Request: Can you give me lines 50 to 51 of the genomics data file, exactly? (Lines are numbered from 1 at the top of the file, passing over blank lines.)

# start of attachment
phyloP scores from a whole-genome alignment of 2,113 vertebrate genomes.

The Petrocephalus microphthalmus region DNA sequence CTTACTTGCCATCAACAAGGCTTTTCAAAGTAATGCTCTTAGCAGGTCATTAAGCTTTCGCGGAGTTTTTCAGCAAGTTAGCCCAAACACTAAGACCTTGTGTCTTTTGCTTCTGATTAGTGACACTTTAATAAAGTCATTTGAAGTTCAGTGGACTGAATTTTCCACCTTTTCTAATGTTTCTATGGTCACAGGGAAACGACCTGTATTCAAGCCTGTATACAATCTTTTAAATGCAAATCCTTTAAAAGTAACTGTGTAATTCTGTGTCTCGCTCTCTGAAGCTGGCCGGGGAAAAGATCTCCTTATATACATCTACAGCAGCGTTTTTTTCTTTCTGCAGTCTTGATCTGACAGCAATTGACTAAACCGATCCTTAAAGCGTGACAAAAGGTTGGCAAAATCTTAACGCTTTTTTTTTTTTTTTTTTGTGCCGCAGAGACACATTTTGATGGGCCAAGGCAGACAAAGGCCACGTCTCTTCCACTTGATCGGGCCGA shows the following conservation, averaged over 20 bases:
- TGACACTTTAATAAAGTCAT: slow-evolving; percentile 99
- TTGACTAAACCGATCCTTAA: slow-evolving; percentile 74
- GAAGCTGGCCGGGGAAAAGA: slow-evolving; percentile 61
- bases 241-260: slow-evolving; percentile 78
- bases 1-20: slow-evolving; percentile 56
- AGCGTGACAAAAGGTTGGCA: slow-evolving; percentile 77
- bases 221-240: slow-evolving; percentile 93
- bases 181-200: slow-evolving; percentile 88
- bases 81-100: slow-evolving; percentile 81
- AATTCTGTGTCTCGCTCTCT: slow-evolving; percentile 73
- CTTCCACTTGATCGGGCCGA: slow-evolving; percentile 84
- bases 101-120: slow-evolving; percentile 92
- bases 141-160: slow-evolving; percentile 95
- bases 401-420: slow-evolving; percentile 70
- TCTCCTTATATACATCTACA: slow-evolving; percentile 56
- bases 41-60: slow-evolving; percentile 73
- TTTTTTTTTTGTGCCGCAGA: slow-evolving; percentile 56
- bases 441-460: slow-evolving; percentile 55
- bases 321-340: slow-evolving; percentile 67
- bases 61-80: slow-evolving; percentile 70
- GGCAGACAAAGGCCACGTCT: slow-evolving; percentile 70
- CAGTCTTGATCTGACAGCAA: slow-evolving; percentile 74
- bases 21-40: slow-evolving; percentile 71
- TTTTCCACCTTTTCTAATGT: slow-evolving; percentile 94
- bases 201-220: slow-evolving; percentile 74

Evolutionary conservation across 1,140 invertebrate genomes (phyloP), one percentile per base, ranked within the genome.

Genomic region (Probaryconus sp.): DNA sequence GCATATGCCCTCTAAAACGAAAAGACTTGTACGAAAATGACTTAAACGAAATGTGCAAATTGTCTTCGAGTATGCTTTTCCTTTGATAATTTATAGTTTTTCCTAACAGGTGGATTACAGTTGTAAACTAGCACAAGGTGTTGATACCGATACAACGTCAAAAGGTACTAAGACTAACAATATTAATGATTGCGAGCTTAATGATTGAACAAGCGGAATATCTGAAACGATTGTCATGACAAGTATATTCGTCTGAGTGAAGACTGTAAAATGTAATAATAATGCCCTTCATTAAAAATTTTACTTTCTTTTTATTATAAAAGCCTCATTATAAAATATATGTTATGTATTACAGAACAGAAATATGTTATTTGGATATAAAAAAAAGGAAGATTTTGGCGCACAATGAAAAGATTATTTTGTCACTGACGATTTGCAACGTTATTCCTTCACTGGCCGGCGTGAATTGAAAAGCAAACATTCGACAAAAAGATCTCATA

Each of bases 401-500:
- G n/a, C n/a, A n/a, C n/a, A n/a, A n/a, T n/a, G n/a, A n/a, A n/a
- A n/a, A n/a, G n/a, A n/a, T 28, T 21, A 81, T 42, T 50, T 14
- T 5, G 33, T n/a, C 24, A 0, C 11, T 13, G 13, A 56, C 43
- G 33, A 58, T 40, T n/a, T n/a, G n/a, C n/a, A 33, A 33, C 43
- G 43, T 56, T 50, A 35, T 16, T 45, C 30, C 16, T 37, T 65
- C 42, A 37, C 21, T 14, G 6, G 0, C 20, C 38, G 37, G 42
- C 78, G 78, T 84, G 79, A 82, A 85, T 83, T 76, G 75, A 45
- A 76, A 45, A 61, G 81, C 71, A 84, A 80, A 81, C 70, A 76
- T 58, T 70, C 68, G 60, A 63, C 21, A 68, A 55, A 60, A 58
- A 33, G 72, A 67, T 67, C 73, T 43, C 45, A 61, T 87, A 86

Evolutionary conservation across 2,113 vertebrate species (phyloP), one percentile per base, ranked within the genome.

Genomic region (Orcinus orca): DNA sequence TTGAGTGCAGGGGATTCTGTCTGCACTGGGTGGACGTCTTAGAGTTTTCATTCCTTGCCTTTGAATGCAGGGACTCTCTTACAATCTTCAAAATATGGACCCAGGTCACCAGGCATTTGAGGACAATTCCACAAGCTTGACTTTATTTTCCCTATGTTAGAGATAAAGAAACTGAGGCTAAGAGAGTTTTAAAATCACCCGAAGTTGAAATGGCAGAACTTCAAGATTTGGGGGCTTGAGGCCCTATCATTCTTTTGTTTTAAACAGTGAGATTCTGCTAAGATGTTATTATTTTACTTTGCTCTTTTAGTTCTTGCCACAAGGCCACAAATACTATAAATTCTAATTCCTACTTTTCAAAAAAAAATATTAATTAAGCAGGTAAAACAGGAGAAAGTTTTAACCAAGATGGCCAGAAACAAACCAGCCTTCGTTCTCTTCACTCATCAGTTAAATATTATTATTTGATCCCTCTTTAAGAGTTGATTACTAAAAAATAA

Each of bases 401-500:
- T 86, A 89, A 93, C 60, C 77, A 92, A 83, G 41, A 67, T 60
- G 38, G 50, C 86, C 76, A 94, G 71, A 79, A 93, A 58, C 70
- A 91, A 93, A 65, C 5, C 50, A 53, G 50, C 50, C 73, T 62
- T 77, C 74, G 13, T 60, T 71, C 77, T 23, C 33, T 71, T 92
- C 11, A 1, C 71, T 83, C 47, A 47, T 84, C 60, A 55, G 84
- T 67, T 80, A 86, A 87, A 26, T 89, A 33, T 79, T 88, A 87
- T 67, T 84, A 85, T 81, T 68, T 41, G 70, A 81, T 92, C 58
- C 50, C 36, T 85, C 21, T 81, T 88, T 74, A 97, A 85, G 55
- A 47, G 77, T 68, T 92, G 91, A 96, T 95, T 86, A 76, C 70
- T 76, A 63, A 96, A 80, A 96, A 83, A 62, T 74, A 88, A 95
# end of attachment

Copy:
- T 67, T 84, A 85, T 81, T 68, T 41, G 70, A 81, T 92, C 58
- C 50, C 36, T 85, C 21, T 81, T 88, T 74, A 97, A 85, G 55